When Your Preschooler Lies
Congrats on the 3rd baby on the way! I have 3 myself, a 5 year old girl, a 3 year old girl, and an 8 month old boy. I love your writing and you give great advice. I really hope you can help me.
Last week a box of Girl Scout cookies went missing. I thought the 3 year old might have “relocated” them (like she “relocated” my keys last week) until we found the empty box and cookie crumbs stuffed under our couch in the basement. Our 5 year old vehemently denied eating them. Lied straight to our faces, pretty convincingly for 2 days, until we finally told her we knew she stole the cookies and lied about it. Then she cracked and admitted the whole thing. We took away all desserts/sweet snacks (of which we don’t have many) for 15 days. The cookies were Tagalongs which come 15 to a box, so a day of punishment for each cookie eaten. We also took away TV/movies in the basement for lying to us, also for 15 days. We explained why stealing and lying are wrong, she had to pay her tooth fairy money to replace the box, we seemed to have a chastened and penitent little girl. Done deal, right?
WRONG. This weekend I caught her eating SUGAR! OUT OF THE BAG! We had all the discussions again. We yelled. We explained. We hugged. We seemed to understand each other.
Today while I was nursing the baby and putting him down for his nap she stole her dad’s Nutty Bars and ate them in her room. They were on a high shelf in our pantry so getting them must have been an involved process.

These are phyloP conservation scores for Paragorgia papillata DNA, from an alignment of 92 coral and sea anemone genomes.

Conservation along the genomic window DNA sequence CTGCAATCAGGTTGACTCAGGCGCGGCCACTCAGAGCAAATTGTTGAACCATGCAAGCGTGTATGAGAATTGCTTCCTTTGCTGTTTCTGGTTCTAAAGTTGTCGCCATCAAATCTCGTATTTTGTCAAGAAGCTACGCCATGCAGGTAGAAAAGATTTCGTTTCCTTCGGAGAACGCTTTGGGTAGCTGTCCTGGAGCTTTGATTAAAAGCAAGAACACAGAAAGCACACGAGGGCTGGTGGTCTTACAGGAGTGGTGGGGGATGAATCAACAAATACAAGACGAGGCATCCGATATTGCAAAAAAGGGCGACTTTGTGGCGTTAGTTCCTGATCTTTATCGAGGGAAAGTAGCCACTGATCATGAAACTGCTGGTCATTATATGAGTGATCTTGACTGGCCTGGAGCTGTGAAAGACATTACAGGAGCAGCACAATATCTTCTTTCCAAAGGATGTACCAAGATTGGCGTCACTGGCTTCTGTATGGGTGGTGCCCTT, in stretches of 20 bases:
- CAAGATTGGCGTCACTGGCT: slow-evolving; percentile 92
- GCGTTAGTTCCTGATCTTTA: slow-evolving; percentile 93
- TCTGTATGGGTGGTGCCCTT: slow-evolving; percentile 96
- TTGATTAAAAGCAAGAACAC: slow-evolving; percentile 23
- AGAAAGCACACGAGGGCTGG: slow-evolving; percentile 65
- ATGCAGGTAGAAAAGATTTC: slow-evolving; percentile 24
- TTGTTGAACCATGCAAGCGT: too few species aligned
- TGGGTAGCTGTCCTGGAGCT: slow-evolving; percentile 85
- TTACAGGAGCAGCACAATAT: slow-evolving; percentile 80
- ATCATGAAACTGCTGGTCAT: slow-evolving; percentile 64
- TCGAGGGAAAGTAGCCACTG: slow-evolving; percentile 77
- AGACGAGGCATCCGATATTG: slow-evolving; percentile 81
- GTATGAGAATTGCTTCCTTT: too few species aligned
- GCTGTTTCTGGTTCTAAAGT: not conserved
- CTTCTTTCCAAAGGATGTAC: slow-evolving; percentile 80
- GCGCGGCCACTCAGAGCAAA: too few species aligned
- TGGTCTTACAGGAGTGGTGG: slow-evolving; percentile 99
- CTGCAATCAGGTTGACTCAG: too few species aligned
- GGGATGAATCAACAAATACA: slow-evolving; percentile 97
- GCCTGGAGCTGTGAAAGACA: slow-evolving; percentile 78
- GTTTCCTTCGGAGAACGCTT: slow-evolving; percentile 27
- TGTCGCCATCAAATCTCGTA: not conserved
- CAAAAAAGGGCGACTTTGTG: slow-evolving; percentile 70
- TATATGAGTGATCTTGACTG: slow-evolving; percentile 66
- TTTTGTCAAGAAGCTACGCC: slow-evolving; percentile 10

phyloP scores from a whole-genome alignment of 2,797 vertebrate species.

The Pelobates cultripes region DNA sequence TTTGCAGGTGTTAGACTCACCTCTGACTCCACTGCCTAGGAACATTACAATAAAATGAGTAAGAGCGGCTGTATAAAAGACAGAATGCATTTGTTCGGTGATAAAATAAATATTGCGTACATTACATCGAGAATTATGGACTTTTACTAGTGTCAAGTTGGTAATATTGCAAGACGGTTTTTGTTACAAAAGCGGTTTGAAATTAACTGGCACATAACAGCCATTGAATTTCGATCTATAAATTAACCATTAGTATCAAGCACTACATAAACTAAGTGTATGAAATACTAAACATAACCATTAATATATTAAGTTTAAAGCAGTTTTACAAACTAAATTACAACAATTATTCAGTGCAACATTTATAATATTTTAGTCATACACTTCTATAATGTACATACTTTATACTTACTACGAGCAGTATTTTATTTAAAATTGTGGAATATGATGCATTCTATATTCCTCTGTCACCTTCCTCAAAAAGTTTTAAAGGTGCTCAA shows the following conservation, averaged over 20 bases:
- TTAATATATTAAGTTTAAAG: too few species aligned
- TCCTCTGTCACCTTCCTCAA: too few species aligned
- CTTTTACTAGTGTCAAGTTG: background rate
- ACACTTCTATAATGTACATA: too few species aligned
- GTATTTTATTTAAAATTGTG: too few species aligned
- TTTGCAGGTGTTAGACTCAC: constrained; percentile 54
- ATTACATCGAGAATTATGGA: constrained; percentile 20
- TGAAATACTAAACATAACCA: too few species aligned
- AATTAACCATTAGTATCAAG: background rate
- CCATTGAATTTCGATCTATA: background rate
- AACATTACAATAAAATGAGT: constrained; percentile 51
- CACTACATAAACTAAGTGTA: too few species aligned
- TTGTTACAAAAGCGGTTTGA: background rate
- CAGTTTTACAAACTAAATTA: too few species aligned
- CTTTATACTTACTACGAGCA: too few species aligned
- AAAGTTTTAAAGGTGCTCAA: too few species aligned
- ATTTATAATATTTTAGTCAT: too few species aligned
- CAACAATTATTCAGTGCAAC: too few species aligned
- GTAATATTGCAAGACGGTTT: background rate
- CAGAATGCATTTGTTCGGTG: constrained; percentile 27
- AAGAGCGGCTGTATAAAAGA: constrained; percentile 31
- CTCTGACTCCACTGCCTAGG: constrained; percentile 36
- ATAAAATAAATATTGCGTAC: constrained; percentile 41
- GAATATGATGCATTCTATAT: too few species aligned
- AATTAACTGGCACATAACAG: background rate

She just keeps stealing sweets! And lying about it! Okay, maybe this does not sound like a huge problem (I mean, as kids haven’t we all snuck cookies and candy?) but I have completely run out of ideas at this point. She seems to understand what we’re talking about but SHE JUST KEEPS DOING IT!!! I even thought about completely taking all sweets out of the house but what can I do if she’s eating sugar out of the bag? Put a lock on the pantry door? I always make sure she has plenty of healthy snacks, she never goes hungry. Unless it’s an hour until a meal I give her choices of fruit, veggies, pretzels, popcorn, cheese sticks, etc.
If you have any ideas please help me. I’m at my wit’s end!
Amy, AKA Sweet Tooth’s Mommy
We just caught Noah in his Very First Lie Ever this week. (Falsifying results on his reward/sticker/behavior chart.) I include this anecdote for two reasons:
1) I don’t yet have a ton of experience under my belt with lying yet, other than the fact that I still distinctly remember telling some whoppers as a child.
2) Lying — or having difficulty distinguishing between fantasy and reality, or when it’s appropriate to engage in fantasy/”not-real” talk and when it’s important to tell Mommy what actually really happened — is a very, very common thing at five years old. Some kids start struggling with it even earlier, and although by five you may see the little brain-wheels turning as your child realizes that they can maaaaaybe avoid punishment and consequences by simply indulging in a little “I’ll just PRETEND I was a good girl” storytelling, it’s still not necessarily a sign that your child is turning into a manipulative pathological liar.
The punishments you meted out — monetary dings for the stealing aspect, no sweets for the rule-breaking aspect, and loss of TV privilege for the lying part — along with a loving heart-to-heart about WHY stealing and lying is wrong, sound to me like a situation pretty well-handled.